By Emily Le Coz
JACKSON Miss. (Reuters) - Mississippi's former prisons chief was due in court on Thursday in Jackson to be arraigned on federal charges that he accepted cash and mortgage payments in exchange for awarding prison contracts to companies tied to a local businessman, federal prosecutors said.
Christopher Epps, who abruptly resigned as commissioner of the Mississippi Department of Corrections on Wednesday, was indicted by a grand jury in August on charges that he and co-defendant Cecil McCrory were involved in a kickback scheme that started in 2007.
The 49-count indictment was unsealed on Thursday.
According to the indictment, McCrory paid off the mortgage on Epps' home, totaling more than $350,000, made monthly payments of cash to Epps that the latter stored in a safe in his home and made mortgage payments on Epps' condominium.
In exchange, the indictment said, Epps steered contracts to companies owned by McCrory and others for which the businessman served as a consultant.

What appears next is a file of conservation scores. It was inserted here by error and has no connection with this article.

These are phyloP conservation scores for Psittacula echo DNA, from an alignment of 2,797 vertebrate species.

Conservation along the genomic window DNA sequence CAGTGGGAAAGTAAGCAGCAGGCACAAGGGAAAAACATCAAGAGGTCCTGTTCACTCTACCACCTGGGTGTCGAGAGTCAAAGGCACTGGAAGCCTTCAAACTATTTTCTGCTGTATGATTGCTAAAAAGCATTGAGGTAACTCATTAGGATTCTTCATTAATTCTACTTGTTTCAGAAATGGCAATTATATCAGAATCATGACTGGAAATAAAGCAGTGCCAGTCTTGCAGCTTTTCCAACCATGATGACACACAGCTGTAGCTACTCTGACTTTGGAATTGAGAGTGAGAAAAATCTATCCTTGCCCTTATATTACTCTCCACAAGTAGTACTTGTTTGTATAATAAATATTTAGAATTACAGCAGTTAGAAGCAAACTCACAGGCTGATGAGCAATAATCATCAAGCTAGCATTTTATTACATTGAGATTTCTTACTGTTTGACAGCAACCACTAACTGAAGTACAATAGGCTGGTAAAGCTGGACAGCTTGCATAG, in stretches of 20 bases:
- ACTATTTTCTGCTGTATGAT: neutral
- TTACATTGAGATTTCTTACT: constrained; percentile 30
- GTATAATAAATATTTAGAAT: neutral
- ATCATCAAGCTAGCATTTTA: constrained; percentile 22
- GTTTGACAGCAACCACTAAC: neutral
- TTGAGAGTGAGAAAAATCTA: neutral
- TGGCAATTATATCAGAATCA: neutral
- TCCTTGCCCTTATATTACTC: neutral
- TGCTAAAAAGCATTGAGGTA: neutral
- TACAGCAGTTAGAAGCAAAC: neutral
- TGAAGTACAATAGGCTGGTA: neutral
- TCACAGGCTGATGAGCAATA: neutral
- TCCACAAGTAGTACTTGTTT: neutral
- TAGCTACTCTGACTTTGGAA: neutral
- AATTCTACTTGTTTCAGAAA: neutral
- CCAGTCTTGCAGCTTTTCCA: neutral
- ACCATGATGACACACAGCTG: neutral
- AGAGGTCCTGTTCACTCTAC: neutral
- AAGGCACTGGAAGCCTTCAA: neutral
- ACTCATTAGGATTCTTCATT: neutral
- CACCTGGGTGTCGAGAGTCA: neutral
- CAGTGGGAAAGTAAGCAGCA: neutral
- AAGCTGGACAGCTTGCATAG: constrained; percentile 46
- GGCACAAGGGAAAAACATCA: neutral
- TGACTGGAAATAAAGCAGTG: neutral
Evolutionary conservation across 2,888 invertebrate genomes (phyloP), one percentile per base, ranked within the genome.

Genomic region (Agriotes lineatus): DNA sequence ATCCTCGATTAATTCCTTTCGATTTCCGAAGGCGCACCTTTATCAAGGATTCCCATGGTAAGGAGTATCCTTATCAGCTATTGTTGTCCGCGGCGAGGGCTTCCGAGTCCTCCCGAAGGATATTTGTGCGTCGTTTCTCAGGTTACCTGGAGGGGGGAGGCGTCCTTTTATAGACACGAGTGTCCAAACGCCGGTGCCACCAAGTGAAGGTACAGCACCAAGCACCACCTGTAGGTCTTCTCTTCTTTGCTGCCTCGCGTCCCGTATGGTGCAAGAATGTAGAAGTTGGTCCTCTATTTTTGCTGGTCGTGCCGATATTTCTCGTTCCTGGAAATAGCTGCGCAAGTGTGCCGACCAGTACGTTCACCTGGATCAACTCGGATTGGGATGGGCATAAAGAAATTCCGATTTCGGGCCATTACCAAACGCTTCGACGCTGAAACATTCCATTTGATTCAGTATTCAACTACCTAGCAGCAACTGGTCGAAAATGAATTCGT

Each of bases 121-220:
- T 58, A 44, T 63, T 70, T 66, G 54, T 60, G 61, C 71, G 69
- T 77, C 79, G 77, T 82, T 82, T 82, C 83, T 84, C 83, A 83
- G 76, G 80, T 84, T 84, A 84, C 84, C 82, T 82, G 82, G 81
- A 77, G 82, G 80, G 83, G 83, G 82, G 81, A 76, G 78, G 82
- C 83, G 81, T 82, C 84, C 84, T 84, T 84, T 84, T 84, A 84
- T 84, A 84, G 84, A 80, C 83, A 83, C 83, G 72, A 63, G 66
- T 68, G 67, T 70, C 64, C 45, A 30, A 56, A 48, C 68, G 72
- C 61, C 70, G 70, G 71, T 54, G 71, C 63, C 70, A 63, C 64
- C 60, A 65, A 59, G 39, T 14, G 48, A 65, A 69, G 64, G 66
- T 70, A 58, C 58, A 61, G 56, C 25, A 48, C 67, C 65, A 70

In one case, the two split a $12,000 monthly consulting fee McCrory received from a company that Epps had awarded a contract, the indictment said.
Prosecutors have moved to seize from Epps his home, a condominium and two Mercedes-Benz sedans.
Epps, who had served as commissioner of the Mississippi Department of Corrections since 2002, is a national figure in prison administration circles, serving as president of both the American Correctional Association and the Association of State Correctional Administrators.
His name had been removed from both groups' websites as of Wednesday evening.
McCrory, who had served as president of the Rankin County School Board, resigned that post on Wednesday.
Neither Epps nor McCrory immediately responded to messages seeking comment.
(Writing by Jonathan Kaminsky; editing by Andrew Hay)